Bill de Blasio was sworn in Jan. 1 as New York’s 109th mayor in a ceremony that drew more than 5,000 people to City Hall and during which the city’s new leader vowed to make the five boroughs “a fairer, more just” place.
Sworn in by former President Bill Clinton, de Blasio stood before a massive crowd on a frigid New Year’s Day and told New Yorkers that his administration would immediately begin working on expanding the Paid Sick Leave law to include an additional 300,000 city residents, as well as requiring “big developers to build more affordable housing.”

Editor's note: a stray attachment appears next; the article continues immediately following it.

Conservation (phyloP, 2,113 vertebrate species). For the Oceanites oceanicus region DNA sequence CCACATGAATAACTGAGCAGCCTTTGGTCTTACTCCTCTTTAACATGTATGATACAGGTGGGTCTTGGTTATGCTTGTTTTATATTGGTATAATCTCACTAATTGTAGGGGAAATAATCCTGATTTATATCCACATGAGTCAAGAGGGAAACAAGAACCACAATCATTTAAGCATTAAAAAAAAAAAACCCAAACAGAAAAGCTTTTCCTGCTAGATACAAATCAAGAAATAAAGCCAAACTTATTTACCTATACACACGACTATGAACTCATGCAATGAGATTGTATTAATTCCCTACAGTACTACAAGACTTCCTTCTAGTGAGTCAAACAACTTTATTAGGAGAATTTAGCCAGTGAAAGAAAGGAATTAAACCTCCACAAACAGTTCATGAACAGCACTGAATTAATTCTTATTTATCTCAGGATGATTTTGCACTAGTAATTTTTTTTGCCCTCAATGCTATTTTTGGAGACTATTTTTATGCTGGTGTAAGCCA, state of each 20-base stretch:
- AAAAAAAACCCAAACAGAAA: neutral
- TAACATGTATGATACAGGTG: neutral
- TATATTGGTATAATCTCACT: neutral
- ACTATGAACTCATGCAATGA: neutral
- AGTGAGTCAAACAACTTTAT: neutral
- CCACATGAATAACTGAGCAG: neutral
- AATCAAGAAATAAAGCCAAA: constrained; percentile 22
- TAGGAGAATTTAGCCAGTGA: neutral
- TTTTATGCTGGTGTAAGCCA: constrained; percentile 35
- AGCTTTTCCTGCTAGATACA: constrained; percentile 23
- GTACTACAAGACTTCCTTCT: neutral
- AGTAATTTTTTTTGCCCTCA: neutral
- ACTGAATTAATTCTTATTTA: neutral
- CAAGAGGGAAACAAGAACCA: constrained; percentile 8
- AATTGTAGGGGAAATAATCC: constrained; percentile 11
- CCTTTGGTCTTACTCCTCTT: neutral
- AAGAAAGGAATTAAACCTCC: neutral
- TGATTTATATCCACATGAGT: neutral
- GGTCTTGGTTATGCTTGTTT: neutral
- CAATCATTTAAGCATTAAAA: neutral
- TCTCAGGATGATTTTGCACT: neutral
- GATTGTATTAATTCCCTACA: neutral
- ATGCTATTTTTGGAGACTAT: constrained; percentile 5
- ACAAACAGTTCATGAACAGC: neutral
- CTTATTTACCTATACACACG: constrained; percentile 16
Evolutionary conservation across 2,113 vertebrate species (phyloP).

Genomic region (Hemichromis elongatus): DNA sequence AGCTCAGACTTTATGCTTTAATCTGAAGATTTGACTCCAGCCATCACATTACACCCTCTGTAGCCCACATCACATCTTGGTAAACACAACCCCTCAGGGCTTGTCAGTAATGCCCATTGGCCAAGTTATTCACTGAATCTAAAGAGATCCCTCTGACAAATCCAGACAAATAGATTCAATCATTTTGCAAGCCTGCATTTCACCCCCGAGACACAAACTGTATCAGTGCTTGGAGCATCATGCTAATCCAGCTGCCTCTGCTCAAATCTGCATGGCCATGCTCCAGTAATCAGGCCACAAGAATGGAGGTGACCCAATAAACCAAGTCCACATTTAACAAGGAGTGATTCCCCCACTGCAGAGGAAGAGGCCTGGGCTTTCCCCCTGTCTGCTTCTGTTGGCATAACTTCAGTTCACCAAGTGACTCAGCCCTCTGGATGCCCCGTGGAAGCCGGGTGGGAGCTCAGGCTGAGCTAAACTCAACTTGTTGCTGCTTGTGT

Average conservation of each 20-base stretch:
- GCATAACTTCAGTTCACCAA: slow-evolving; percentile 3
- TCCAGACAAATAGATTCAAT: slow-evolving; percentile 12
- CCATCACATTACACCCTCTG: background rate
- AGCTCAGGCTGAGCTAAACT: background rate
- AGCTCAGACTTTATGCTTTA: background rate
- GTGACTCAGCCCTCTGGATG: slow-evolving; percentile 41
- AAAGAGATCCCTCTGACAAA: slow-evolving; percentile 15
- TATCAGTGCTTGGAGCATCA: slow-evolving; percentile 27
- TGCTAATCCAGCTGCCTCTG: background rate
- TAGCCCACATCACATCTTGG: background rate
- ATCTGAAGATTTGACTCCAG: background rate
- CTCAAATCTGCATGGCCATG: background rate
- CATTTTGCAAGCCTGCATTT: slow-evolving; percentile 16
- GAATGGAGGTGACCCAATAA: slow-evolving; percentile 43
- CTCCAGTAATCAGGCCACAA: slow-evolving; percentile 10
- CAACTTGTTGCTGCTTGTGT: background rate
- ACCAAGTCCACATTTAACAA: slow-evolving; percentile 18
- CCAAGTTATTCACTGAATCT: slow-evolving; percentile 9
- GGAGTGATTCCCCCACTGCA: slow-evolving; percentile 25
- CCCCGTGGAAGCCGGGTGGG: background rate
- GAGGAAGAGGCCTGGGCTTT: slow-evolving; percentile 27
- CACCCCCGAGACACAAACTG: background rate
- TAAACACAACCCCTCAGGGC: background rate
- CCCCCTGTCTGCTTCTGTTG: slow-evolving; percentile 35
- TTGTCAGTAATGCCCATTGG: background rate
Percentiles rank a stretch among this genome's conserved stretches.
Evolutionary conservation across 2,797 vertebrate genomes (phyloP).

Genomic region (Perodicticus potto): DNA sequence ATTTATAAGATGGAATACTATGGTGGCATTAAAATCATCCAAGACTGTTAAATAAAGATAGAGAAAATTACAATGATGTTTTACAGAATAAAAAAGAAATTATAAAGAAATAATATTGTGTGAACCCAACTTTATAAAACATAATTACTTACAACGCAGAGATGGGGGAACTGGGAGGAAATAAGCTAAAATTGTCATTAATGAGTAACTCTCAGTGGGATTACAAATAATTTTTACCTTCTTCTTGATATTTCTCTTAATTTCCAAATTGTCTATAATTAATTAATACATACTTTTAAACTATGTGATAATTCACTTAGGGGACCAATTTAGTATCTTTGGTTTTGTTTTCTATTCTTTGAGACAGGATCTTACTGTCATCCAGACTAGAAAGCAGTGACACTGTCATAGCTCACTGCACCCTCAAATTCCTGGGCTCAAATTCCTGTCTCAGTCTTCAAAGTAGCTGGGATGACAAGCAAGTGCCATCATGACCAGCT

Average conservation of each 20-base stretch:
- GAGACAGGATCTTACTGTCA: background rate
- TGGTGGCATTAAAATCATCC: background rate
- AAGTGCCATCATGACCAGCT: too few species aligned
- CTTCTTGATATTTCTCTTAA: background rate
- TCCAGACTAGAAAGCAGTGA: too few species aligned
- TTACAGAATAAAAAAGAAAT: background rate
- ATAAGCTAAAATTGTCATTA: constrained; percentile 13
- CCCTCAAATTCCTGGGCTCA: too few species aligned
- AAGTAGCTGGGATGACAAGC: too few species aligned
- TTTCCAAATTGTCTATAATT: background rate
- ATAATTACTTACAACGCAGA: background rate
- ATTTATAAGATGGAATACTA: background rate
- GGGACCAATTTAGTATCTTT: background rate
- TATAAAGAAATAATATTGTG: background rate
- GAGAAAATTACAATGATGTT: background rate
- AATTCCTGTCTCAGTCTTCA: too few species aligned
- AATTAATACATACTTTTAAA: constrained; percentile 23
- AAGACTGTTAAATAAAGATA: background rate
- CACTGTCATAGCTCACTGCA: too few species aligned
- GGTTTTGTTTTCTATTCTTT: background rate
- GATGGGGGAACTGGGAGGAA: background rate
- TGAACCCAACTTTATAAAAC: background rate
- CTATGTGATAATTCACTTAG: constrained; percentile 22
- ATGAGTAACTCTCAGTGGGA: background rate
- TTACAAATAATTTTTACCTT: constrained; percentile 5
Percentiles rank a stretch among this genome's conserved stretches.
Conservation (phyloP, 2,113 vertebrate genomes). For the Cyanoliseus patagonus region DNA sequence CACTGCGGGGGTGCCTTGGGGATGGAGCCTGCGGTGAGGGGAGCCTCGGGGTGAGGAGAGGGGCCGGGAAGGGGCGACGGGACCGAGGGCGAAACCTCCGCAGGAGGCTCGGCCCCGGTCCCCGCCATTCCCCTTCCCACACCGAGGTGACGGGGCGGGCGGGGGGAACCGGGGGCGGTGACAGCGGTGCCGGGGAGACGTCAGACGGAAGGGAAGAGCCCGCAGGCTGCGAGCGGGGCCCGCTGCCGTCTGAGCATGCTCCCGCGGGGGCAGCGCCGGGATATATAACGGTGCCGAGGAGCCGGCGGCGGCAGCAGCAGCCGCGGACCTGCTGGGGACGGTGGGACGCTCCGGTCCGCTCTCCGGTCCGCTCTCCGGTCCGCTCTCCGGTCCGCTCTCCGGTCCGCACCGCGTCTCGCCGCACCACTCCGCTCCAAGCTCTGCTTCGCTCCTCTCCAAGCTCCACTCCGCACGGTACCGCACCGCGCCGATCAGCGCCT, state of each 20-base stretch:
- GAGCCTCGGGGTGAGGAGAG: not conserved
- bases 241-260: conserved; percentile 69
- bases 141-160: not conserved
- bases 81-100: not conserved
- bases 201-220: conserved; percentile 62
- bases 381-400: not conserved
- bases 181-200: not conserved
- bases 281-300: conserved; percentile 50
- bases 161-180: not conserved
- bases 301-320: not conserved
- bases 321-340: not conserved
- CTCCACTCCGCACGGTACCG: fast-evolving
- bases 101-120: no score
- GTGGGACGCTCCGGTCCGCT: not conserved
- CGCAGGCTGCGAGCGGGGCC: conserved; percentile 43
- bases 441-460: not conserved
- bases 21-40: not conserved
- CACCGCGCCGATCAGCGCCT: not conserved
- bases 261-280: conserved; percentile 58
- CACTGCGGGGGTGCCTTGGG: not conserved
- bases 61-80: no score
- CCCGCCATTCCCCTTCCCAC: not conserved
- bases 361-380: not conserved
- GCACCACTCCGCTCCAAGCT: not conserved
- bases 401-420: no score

“We’ll fight to stem the tide of hospital closures,” de Blasio said. “And we’ll expand community health centers into neighborhoods in need.”
The new mayor also spoke of his plan to offer universal pre-kindergarten and after-school programs for all middle school students – which would be funded by an increase in taxes. The plan has landed de Blasio criticism from other area leaders, including Gov. Andrew Cuomo.
“Those earning between $500,000 and one million a year, for instance, would see their taxes increase by an average of $973 a year,” de Blasio said, referring to the increase that would help to pay for the universal pre-kindergarten program. “That’s less than three bucks a day – about the cost of a small soy latte at your local Starbucks.”